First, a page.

The Necessity of Routine

Late Sunday night, too late to start anything of substance, so I’ll just mention a couple of things, and then see what I can do tomorrow.

Thing one: a little while ago I held Carol’s hand as she fell asleep.  I have been doing that regularly, and perhaps will have more to say about it.

Thing two: I ordered Carol’s half wrap at lunch on Friday and served it to her that evening with our regular chicken soup plus sandwich dinner.  The sandwich used to be tuna fish.  She ate the wrap with enthusiasm.

Monday night after a pretty good day.  Cleaners came so house is in better shape, and Ryan joined us for a Chinese takeout dinner.  He’ll stop by tomorrow to give me a hand hauling up the heavy storm doors as it’s time to get serious about the oncoming winter.

The main plus today at the end of my long weekend is an opportunity for social interaction and conversation with both the cleaners, who have been coming here for years, and, of course, Ryan.  I need to find ways to combat isolation, so as to build on these people interactions, I am planning on using respite time later in the week to go to town to see a movie, probably the new Redford one.  Maybe even stumble into somebody I know.

Over the weekend Tracy called on Saturday and Danielle texted me on Sunday, and those contacts seem to be becoming regular occurrences.  That eases my mind about the long hiatus each weekend when nobody would know if I were alive or dead.  Not a morbid thought, just a practical one.

I read in today’s newspaper how a woman was stuck in her bathtub for five days because she couldn’t reach a grab bar.  She used warm water for heat, and drank cold water.  For five days until a mail carrier noticed her mail accumulating and  that discovery led to her being rescued from her predicament.

So not morbid, just practical.

That issue shelved for the while, it looks like our lives have settled in to a potentially long, stable period.  Carol’s cognitive issues, if anything, are a touch better, and her physical health remains good.  She is eating well.  Her nose still is stuffed as is mine, but she is not having much difficulty swallowing.

I am a creature of habit and function best within routine, and that is where I am now.  Our daily pattern does not vary much.  In the morning, I transfer Carol to her chair and into the kitchen for breakfast;  then we move back back into the living room where she dozes in her chair, and I do puzzles, or write or attend to correspondence on my laptop; lunch follows for both of us, Carol sometimes still in her chair, other times in bed while I generally eat mine in the kitchen; after lunch on non-respite relief days we follow the routine very much like the mornings with Carol back in her bed after a while in her chair while I again get on my laptop for work, socialization or amusement; for supper Carol is in her chair at the dining room table; after supper, she remains in her chair while I watch a little television  and after a couple of hours transfer Carol back to her bed;  later, usually about eleven, I get her ready for sleep, and once she is settled, I follow  my lifelong habit of writing in a silent house.  Then,  I read for a while lying on the couch where I sleep.  Some time ago, I bought a wrap around your neck reading device with two small bulbs that produce concentrated beams sufficient to illuminate the pages of a book.  Using it, I can read while the rest of the room remains dark.  Reading before I sleep is another old habit.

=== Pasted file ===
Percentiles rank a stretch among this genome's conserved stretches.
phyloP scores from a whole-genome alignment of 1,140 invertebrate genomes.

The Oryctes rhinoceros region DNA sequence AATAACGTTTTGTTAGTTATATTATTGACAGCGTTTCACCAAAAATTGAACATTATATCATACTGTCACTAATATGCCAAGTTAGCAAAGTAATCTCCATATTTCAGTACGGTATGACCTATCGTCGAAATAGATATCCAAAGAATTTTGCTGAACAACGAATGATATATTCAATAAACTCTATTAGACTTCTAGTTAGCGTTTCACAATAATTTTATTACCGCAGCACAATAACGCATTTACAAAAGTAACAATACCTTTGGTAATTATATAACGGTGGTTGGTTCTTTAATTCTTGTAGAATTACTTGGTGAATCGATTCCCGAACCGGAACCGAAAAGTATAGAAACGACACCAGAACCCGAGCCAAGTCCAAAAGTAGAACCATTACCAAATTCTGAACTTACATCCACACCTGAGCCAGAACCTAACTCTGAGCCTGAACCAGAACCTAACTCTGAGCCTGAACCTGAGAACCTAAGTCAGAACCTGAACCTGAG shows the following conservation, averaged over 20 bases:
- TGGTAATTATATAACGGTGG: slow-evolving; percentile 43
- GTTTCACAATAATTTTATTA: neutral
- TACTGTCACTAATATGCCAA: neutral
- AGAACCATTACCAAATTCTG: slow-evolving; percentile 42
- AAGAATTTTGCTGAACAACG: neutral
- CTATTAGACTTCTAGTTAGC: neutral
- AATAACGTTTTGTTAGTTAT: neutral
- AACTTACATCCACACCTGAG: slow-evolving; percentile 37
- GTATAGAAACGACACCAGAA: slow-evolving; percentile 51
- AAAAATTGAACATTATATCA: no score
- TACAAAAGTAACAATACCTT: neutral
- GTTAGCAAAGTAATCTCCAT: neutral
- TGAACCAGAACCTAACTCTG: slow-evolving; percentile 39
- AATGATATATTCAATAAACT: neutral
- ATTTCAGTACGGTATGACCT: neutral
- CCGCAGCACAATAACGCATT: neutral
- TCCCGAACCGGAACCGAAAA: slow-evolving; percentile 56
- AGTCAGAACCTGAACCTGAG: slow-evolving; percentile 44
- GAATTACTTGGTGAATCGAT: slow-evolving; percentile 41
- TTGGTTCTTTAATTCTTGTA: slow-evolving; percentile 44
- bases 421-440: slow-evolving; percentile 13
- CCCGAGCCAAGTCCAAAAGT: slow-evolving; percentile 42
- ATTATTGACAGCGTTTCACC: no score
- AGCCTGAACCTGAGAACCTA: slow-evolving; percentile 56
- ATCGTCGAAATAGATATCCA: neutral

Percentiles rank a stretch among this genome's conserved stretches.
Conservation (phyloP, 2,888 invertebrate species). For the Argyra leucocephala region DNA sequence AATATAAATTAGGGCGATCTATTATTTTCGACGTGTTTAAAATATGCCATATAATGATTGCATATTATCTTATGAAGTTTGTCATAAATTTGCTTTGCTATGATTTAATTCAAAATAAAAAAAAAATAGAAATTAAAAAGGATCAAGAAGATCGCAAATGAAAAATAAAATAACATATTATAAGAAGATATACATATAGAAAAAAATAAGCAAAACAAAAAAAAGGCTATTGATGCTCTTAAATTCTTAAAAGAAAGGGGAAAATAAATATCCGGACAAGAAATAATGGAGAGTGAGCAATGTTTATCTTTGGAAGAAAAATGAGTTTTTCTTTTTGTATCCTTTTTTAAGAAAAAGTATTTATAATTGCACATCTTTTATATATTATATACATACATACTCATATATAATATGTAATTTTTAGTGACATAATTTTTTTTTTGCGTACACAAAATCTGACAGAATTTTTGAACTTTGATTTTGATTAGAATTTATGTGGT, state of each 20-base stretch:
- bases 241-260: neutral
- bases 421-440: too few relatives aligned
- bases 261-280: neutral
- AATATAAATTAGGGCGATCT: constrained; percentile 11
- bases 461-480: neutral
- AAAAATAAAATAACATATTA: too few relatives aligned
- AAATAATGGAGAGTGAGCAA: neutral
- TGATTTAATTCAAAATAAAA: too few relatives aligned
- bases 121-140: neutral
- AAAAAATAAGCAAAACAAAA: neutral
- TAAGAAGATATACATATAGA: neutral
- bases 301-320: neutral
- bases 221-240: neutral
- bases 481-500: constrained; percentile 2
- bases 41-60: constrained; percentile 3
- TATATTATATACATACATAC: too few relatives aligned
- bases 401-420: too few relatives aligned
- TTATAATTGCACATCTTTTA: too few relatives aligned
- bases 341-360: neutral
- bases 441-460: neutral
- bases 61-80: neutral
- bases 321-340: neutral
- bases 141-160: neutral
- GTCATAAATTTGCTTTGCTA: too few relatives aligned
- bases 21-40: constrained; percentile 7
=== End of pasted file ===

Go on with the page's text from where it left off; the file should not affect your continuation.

Thus the rhythm of our lives in a comfortable, repetitive pattern. I, of course, still often feel isolated, legitimately so, but the routine is a great help.

For both of us.

I believe Carol has responded well to the patterning of our lives.  I don’t know, absent any research, whether such patterning is thought to be  good thing for dementia patients, but my observation would suggest it is.

The one moment in this routine that is new and which I most deeply appreciate is my holding hands with Carol as she falls to sleep.  It is now a regular part of our routine.  I sit on the edge of her bed, and take her hand.  She returns the pressure, and usually places her other hand on top of mind,

I  treasure these moments as I sit next to her, feeling the pressure of her fingers around mine, and studying her face as her breathing becomes regular and she relaxes into sleep.  When I am sure she is fully asleep, I remove my hand from her grip as gently as possible, stand up and turn off the lamp  that is behind her bed.

It is a pale echo of how we used to sleep together, but it still provides a sense of physical intimacy that transient as it is, as much as a reminder of a lost past as it is, puts a gentle close to my caregiving responsibilities.

Then, since it is usually not yet midnight, and my bio rhythm perks up at that time, I write.

As I have always done.

This ordering of our lives, into which I mix the necessary chores of keeping food in the house, paying bills, attending to whatever problems the house, inside and out, decides to present,  schedule necessary doctor appointments for both of us, this structure enables me to maintain my equanimity in the face of this most difficult situation.

And it does one more thing, a most necessary thing: it provides regularly recurring time slots during which I can write, as well as to attend to the business end of writing.  I don’t have as much time, or energy for that matter, as perhaps I once did.  But what I have is enough for me to continue practicing what is so essential to my nature.

Were she able, I am sure Carol would agree as she was always so supportive of me in that regard.

Were I to stop, I believe I would be failing both of us.

Anyway, I don’t think I could if I wanted to.

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